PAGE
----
On Thursday morning at 5:30, after a wonderful night at the SC Arts Gala, I hopped into Anne Postic's car and we drove almost four hours to Jekyll Island, GA, where Whitney Long and Cheri Leavy hosted The Southern C Summit for the first time. I've been having fun on their site, The Southern Coterie, for several weeks now, but the summit was what completely blew me away. Imagine gathering a couple hundred incredibly motivated, uniquely creative business owners, designers, writers, editors, and bloggers in one room. The exchange of ideas and encouragement happening among this group was like none I've ever experienced. It was like camp on steroids--with cocktails and extremely well-dressed campers. We listened to panels that included participants like Melissa Blanchard (VanJean), Jackie Thompson (Leapfrog PR), Chassity Evans (Look Linger Love), Jane Pope, and Holly Phillips (The English Room). Stanfield Gray told us the unlikely story of how he was moved to bring nation's technocrats and forward-thinkers together in Charleston for the DIG SOUTH Festival. Mary Dell Harrington explained her mission to bring mothers together who had moved past the "terrible twos" and into the "scary 16s". And of course, my friend Amy Flurry gave a brilliant presentation on the best ways to present yourself to the press and public in the beginning stages of your business. I ran into Shameeka Ayers, the driving force behind The Sugar Coma Tour, and whom I haven't physically seen since before I was pregnant with Baby B, and also finally met Angie Hranowsky, whose work I've been quietly stalking for the past several months. It rained. It poured. The wind blew the palm trees into discomforting arcs. All of us were thrilled to be on that island on the Georgia coast, catching up with and learning from old friends and new. Camp is fun when you're a grownup.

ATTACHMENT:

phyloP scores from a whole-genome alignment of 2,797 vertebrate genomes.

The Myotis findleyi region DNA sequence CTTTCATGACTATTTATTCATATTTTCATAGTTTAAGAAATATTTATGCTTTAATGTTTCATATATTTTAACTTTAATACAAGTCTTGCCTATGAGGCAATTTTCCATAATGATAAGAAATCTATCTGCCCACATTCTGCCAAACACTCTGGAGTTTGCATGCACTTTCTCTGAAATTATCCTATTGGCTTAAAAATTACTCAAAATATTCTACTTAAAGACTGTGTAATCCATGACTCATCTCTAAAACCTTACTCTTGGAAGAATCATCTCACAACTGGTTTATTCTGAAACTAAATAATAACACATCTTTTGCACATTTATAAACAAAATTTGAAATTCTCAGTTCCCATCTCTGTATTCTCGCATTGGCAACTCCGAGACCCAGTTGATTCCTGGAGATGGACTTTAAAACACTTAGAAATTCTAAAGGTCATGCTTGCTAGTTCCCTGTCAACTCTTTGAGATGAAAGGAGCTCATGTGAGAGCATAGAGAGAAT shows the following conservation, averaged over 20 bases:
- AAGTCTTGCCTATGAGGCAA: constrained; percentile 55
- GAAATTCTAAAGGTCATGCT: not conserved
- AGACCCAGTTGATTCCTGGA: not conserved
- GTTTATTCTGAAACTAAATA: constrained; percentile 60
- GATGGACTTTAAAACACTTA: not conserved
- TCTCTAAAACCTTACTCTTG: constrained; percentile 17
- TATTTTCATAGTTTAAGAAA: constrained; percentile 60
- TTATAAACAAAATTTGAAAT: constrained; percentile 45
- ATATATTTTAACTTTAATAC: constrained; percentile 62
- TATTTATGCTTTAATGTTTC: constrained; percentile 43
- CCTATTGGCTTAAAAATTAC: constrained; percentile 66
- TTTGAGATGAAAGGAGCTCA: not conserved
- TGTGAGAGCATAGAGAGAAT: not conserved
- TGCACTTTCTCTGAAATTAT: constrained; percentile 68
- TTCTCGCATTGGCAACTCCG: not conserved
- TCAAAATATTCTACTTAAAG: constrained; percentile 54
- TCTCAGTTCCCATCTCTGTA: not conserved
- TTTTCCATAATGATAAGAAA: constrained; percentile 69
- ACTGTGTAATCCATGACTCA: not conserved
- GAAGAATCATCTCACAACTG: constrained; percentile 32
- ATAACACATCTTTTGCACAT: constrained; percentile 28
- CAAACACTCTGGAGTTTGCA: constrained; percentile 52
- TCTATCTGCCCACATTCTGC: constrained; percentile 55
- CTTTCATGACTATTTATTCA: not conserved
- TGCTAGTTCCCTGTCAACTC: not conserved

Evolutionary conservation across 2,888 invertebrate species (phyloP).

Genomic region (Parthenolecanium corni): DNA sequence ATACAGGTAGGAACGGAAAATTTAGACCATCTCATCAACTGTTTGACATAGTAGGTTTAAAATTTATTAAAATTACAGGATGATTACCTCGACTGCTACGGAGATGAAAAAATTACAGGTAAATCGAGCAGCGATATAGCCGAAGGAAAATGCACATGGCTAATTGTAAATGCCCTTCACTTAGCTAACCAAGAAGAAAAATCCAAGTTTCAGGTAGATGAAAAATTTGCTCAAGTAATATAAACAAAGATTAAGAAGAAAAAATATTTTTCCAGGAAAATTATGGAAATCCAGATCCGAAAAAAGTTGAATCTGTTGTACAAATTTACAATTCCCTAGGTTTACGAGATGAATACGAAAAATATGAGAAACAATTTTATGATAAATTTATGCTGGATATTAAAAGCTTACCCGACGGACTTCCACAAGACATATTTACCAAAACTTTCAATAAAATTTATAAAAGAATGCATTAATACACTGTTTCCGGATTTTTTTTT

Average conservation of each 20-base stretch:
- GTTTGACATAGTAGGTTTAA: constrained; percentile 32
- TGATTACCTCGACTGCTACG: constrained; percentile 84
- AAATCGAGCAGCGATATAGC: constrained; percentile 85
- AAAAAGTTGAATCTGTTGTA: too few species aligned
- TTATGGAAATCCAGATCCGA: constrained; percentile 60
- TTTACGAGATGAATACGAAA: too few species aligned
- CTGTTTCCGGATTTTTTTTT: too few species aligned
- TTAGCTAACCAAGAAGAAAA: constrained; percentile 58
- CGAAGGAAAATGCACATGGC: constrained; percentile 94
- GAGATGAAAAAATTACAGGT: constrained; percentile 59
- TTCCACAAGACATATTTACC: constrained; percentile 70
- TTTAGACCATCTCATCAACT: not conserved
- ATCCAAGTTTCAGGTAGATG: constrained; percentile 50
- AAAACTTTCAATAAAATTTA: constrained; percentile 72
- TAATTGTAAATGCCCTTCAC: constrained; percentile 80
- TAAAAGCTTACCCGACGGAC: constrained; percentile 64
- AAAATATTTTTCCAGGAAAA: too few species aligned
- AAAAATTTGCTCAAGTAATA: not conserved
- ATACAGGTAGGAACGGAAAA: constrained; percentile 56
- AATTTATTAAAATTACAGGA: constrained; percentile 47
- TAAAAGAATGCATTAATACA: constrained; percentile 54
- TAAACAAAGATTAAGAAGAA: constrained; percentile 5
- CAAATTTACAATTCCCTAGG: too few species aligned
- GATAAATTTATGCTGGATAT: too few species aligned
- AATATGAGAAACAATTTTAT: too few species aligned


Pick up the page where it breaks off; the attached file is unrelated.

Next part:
My favorite thing about The Southern C Summit is that it showed the best of the South. Our part of the United States tends to get trapped in a stigma of grits, twang, and gardening hats (and I love all three of those). The South does move at a slower pace in the sense that its residents appreciate stories, craft, and fellowship. But those are the things that also produce some of the world's most innovative artists, speakers, entrepreneurs and writers. The region is teeming with talent, and last week this fact was celebrated and pushed to go further and do better. It was exactly what we needed.
Thank you, Whitney and Cheri, for putting together a fantastic experience!